On Monday I went to an intro to baking course with a friend.  This very good friend of mine, J, had bought me the course as a birthday gift, and – even better – had elected to come with me.  I am a fan of the experience gift, especially when the person who gets it for you comes along, it then isn’t only an often new experience but a shared one, which makes it better.  I must admit though, that when I bought the same friend tickets to an Il Divo concert, I begged her to take someone else (there is only so much standing-room-only opera I can take).  Anyway, off we went to a hard-to-find studio in South Hampstead, with instructions to be there on time.  The pre-course blurb read that we were going to make bread, rolls, soda bread and focaccia and I must admit – even without knowing anything about baking, I thought that was a big ask for a three hour class. 

The course was called Bake with Maria which was hugely appropriate, not only because it was as if it was tailor made for me, but also because all of the stuff sold in the shop had my name all over it and not just figuratively speaking.  We went through the awkward bit of standing around making small talk and then the even more awkward round the table introductions where were supposed to say our names and talk about any baking experience.  I have baked of course, but mostly cakes, muffins etc.  Not a lot of bread.  In fact the only time I ever tried anything remotely bread-like was pizza dough after watching a Jamie Oliver show where he made it look ridiculously simple.  Emboldened, I started making the dough immediately.  About 20 minutes later, I had cemented my hands to the kitchen table and I had to wait for my brother to come home and help me separate myself from the furniture.  He was extremely helpful after laughing himself silly and taking pictures I am happy to report.

Anyway, back to the course.  There were 8 of us, 6 women and 2 men, and one of the guys introduced himself as a complete novice and was visibly nervous that we were all going to point and laugh at him.  It was an intro class after all, I don’t think any of us were closet Paul Hollywoods or anything.  Maria was a lovely lady who obviously knew her stuff, and who had this knack of making one feel at ease even though we were all clearly out of our comfort zones.  So we started with mixing the dough and then kneading it etc.

Kneading dough is hard work.

After 5 minutes, you feel like you have been at it for an hour.  The only thing that gets slightly better is that whereas when you start it feels like the stickiest most unmanageable substance in the world, after a few minutes of perseverance it does tend to start behaving itself.  I did relive my Jamie Oliver pizza experience, but when there are another 7 people in the room with the same uncertain panic in their eyes, it is easier to power through.  Plus which if I was going to attach myself to any furniture, there were people on hand to rescue me immediately, and so I wouldn’t spend too long watching the dough turn from wet cement to dry concrete.  Two things harden like that in the kitchen that I can think of offhand:  dough and couscous.  If you don’t rinse your bowl off after eating couscous then prepare for textured crockery because that stuff clings, hardens and has the properties of obstinate barnacles. Anyway.  There we were, kneading away, and Maria says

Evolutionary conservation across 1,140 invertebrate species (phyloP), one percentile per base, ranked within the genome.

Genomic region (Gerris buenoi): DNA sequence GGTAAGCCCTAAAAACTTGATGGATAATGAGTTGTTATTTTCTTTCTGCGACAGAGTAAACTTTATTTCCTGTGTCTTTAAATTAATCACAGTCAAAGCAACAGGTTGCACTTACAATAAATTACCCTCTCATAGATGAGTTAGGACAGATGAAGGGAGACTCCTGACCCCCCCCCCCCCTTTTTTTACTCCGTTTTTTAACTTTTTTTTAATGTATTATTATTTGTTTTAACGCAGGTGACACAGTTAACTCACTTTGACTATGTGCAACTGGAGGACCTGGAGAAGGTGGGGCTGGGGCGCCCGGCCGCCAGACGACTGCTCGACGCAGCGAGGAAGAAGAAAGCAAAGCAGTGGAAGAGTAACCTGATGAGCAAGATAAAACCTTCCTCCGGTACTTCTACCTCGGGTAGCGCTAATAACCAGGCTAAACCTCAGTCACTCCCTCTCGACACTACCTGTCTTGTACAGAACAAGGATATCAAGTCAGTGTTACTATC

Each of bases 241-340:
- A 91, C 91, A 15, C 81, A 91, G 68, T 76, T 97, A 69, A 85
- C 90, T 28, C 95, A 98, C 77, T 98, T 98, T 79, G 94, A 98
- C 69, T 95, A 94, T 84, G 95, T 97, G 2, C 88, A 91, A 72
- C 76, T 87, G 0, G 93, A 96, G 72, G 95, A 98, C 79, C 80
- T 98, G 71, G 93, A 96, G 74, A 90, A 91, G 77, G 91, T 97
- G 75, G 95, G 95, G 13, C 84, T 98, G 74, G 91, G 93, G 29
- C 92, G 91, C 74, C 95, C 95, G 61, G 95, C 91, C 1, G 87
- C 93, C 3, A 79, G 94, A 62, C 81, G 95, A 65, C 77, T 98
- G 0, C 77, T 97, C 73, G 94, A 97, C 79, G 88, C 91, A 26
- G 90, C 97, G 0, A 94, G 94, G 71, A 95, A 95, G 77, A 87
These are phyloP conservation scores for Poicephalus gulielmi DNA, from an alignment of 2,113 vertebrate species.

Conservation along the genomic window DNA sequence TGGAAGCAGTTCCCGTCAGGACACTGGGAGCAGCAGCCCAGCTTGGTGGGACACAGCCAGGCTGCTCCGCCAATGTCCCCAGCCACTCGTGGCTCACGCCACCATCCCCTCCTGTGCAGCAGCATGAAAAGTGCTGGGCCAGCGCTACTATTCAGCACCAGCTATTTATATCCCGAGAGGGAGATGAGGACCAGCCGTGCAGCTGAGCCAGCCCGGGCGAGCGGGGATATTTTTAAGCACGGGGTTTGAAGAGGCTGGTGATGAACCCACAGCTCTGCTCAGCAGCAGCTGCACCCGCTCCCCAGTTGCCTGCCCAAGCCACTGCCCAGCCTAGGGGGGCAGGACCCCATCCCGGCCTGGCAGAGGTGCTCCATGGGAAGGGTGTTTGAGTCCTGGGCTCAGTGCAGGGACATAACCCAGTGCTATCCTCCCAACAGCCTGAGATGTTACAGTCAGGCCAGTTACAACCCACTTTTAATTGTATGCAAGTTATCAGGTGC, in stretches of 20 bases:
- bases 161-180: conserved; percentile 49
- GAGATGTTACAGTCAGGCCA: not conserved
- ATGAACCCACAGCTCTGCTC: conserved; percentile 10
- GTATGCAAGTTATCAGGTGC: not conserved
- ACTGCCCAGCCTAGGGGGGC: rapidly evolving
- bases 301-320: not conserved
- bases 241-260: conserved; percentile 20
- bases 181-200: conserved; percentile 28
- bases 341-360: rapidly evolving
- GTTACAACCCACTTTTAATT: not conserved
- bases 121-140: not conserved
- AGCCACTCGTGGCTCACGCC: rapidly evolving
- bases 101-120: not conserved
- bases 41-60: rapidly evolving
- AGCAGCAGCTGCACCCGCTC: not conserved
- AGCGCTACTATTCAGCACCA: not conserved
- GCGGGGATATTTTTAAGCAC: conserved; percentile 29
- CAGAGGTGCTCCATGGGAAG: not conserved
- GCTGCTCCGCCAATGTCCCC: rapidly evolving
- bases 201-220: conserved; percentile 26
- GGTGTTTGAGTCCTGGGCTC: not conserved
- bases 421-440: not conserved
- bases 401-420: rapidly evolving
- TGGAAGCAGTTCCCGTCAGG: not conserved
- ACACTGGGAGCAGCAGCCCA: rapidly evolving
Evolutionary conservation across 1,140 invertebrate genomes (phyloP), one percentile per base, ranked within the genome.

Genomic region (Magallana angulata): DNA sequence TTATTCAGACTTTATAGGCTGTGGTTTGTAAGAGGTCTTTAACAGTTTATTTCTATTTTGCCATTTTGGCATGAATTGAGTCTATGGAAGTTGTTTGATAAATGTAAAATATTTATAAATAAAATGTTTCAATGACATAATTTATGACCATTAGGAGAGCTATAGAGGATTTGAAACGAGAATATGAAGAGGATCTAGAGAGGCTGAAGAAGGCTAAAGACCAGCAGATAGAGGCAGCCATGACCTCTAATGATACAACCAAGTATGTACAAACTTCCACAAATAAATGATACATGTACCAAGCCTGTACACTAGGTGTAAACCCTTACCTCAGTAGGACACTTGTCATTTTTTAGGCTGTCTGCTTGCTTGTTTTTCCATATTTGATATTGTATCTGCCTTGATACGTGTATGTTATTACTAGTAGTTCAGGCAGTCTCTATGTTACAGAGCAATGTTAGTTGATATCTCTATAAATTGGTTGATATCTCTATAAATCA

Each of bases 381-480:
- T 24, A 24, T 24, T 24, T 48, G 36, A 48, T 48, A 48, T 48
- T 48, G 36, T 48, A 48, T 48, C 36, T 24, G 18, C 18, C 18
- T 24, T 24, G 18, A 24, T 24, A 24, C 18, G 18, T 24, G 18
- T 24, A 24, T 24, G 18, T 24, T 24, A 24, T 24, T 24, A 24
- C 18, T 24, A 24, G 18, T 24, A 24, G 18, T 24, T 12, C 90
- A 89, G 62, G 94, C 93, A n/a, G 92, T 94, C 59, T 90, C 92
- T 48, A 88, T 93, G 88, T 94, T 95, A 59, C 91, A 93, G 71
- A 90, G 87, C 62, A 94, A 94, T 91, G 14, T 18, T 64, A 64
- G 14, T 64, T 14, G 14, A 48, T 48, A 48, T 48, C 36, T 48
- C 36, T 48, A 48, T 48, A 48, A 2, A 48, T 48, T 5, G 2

“It feels like you have kneaded enough doesn’t it?!  Let me just tell you that you have been going for precisely 6 minutes.”

A collective groan from everyone.  One girl says:

“I think I am beginning to realise why my bread never works out…”

Maria smiled and told us to set a timer when we did this at home to make sure that we would get the right amount of kneading in.  She told us that it was impossible to overknead dough by hand.

“But there is something so relaxing about kneading dough by hand.  You can forget about the world, and just lose yourself in the motion.”

“Yes,” I muttered, “Because this is exactly the same as a cup of tea and the crossword.”

She also mentioned that you can use a KitchenAid with a dough hook and do it in 7 minutes whilst having said cup of tea, but whatever, after a while the motion does become automatic and we all enjoyed watching the dough become springy and easier to manage.  We put them into bowls and left them to prove.  Proving is the easiest part of baking as it requires no involvement from you.  You put the dough into a bowl and go off and do other things for an hour or until the dough has doubled in size.  Sounds great doesn’t it.  Except you had better know exactly how big your original dough ball was before you decide whether or not is has doubled.  We took out the dough, fashioned it into different things, had a conversation about bread and how to perform small variations and they plugged the shop stuff.  (As if the narcissist in me was going to be able to resist stuff that says bake with Maria on it.  Plus which, I’m Greek.  All my female relatives are also called Maria.  That’s Christmas sorted.)

True to their word, in 3 hours, we made a white loaf,  soda bread , bread rolls and a focaccia.  I thought it was pretty impressive and when I went home to my family (picture birds crying in their nest with their mouths open) they thought so too.  The following day, my nieces and sister and brother-in-law gave the final seal of approval.  The proof was in the fact that there wasn’t any left and we threw none away.

What I learned is this:  making bread is easy.  Er, not really, but it isn’t impossible.  And I imagine that home made bread is infinitely healthier than supermarket bread.  So I have been baking away since.  I figure that if I keep practicing and varying things a little I will get better and better at it.  Come on over for sandwiches and baked goods.

Next step – world domination.

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